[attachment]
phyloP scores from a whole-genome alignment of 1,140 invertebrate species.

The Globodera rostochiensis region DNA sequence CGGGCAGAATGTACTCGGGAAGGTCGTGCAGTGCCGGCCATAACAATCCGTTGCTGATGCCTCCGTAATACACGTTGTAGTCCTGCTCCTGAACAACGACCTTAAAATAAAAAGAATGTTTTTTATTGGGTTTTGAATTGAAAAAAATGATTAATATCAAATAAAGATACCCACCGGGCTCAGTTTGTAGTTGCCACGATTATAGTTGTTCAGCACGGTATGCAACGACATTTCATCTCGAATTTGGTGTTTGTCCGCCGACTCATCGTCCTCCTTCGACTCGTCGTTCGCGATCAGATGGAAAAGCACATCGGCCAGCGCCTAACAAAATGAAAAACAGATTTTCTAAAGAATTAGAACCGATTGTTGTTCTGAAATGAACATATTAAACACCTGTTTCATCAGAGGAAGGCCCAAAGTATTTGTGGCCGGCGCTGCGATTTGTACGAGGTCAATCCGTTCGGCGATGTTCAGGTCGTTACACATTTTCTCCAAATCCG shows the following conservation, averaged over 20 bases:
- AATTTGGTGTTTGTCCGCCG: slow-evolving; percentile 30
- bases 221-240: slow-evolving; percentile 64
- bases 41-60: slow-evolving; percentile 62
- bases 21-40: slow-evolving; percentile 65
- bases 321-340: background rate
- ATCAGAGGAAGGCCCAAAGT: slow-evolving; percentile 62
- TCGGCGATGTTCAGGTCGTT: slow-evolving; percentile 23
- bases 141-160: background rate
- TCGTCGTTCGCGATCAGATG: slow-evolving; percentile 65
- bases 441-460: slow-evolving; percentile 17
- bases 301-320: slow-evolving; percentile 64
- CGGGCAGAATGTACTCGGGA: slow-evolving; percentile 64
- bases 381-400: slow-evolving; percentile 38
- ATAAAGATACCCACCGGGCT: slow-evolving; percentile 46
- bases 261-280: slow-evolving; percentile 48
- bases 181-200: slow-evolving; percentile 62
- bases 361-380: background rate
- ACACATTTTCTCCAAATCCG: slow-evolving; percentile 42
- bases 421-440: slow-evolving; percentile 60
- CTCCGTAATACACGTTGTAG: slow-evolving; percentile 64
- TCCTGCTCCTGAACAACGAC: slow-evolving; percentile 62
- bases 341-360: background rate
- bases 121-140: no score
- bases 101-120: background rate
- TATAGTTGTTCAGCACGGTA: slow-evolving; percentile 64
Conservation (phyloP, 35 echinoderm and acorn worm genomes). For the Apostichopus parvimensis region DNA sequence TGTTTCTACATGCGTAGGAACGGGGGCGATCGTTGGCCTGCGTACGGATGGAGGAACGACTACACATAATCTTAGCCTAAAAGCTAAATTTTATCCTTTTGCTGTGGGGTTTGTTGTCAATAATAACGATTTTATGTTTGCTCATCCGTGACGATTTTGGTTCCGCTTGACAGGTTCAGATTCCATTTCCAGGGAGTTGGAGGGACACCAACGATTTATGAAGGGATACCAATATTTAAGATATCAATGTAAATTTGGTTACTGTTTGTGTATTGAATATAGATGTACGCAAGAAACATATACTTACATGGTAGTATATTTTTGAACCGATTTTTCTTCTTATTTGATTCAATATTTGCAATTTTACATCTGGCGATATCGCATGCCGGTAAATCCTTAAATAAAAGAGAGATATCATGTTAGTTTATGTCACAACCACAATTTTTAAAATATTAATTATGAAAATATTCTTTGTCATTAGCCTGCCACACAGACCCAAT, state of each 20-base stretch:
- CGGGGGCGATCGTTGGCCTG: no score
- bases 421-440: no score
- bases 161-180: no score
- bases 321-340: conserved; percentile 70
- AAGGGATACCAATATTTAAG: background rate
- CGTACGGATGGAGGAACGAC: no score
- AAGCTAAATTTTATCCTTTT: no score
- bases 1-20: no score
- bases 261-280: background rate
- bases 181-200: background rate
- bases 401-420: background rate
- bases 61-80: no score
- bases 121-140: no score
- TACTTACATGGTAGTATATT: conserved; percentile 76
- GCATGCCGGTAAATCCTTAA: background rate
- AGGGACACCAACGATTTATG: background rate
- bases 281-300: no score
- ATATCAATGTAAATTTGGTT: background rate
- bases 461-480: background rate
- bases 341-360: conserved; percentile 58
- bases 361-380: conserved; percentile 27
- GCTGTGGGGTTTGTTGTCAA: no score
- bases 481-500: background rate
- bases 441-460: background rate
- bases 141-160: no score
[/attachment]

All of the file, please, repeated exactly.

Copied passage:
phyloP scores from a whole-genome alignment of 1,140 invertebrate species.

The Globodera rostochiensis region DNA sequence CGGGCAGAATGTACTCGGGAAGGTCGTGCAGTGCCGGCCATAACAATCCGTTGCTGATGCCTCCGTAATACACGTTGTAGTCCTGCTCCTGAACAACGACCTTAAAATAAAAAGAATGTTTTTTATTGGGTTTTGAATTGAAAAAAATGATTAATATCAAATAAAGATACCCACCGGGCTCAGTTTGTAGTTGCCACGATTATAGTTGTTCAGCACGGTATGCAACGACATTTCATCTCGAATTTGGTGTTTGTCCGCCGACTCATCGTCCTCCTTCGACTCGTCGTTCGCGATCAGATGGAAAAGCACATCGGCCAGCGCCTAACAAAATGAAAAACAGATTTTCTAAAGAATTAGAACCGATTGTTGTTCTGAAATGAACATATTAAACACCTGTTTCATCAGAGGAAGGCCCAAAGTATTTGTGGCCGGCGCTGCGATTTGTACGAGGTCAATCCGTTCGGCGATGTTCAGGTCGTTACACATTTTCTCCAAATCCG shows the following conservation, averaged over 20 bases:
- AATTTGGTGTTTGTCCGCCG: slow-evolving; percentile 30
- bases 221-240: slow-evolving; percentile 64
- bases 41-60: slow-evolving; percentile 62
- bases 21-40: slow-evolving; percentile 65
- bases 321-340: background rate
- ATCAGAGGAAGGCCCAAAGT: slow-evolving; percentile 62
- TCGGCGATGTTCAGGTCGTT: slow-evolving; percentile 23
- bases 141-160: background rate
- TCGTCGTTCGCGATCAGATG: slow-evolving; percentile 65
- bases 441-460: slow-evolving; percentile 17
- bases 301-320: slow-evolving; percentile 64
- CGGGCAGAATGTACTCGGGA: slow-evolving; percentile 64
- bases 381-400: slow-evolving; percentile 38
- ATAAAGATACCCACCGGGCT: slow-evolving; percentile 46
- bases 261-280: slow-evolving; percentile 48
- bases 181-200: slow-evolving; percentile 62
- bases 361-380: background rate
- ACACATTTTCTCCAAATCCG: slow-evolving; percentile 42
- bases 421-440: slow-evolving; percentile 60
- CTCCGTAATACACGTTGTAG: slow-evolving; percentile 64
- TCCTGCTCCTGAACAACGAC: slow-evolving; percentile 62
- bases 341-360: background rate
- bases 121-140: no score
- bases 101-120: background rate
- TATAGTTGTTCAGCACGGTA: slow-evolving; percentile 64
Conservation (phyloP, 35 echinoderm and acorn worm genomes). For the Apostichopus parvimensis region DNA sequence TGTTTCTACATGCGTAGGAACGGGGGCGATCGTTGGCCTGCGTACGGATGGAGGAACGACTACACATAATCTTAGCCTAAAAGCTAAATTTTATCCTTTTGCTGTGGGGTTTGTTGTCAATAATAACGATTTTATGTTTGCTCATCCGTGACGATTTTGGTTCCGCTTGACAGGTTCAGATTCCATTTCCAGGGAGTTGGAGGGACACCAACGATTTATGAAGGGATACCAATATTTAAGATATCAATGTAAATTTGGTTACTGTTTGTGTATTGAATATAGATGTACGCAAGAAACATATACTTACATGGTAGTATATTTTTGAACCGATTTTTCTTCTTATTTGATTCAATATTTGCAATTTTACATCTGGCGATATCGCATGCCGGTAAATCCTTAAATAAAAGAGAGATATCATGTTAGTTTATGTCACAACCACAATTTTTAAAATATTAATTATGAAAATATTCTTTGTCATTAGCCTGCCACACAGACCCAAT, state of each 20-base stretch:
- CGGGGGCGATCGTTGGCCTG: no score
- bases 421-440: no score
- bases 161-180: no score
- bases 321-340: conserved; percentile 70
- AAGGGATACCAATATTTAAG: background rate
- CGTACGGATGGAGGAACGAC: no score
- AAGCTAAATTTTATCCTTTT: no score
- bases 1-20: no score
- bases 261-280: background rate
- bases 181-200: background rate
- bases 401-420: background rate
- bases 61-80: no score
- bases 121-140: no score
- TACTTACATGGTAGTATATT: conserved; percentile 76
- GCATGCCGGTAAATCCTTAA: background rate
- AGGGACACCAACGATTTATG: background rate
- bases 281-300: no score
- ATATCAATGTAAATTTGGTT: background rate
- bases 461-480: background rate
- bases 341-360: conserved; percentile 58
- bases 361-380: conserved; percentile 27
- GCTGTGGGGTTTGTTGTCAA: no score
- bases 481-500: background rate
- bases 441-460: background rate
- bases 141-160: no score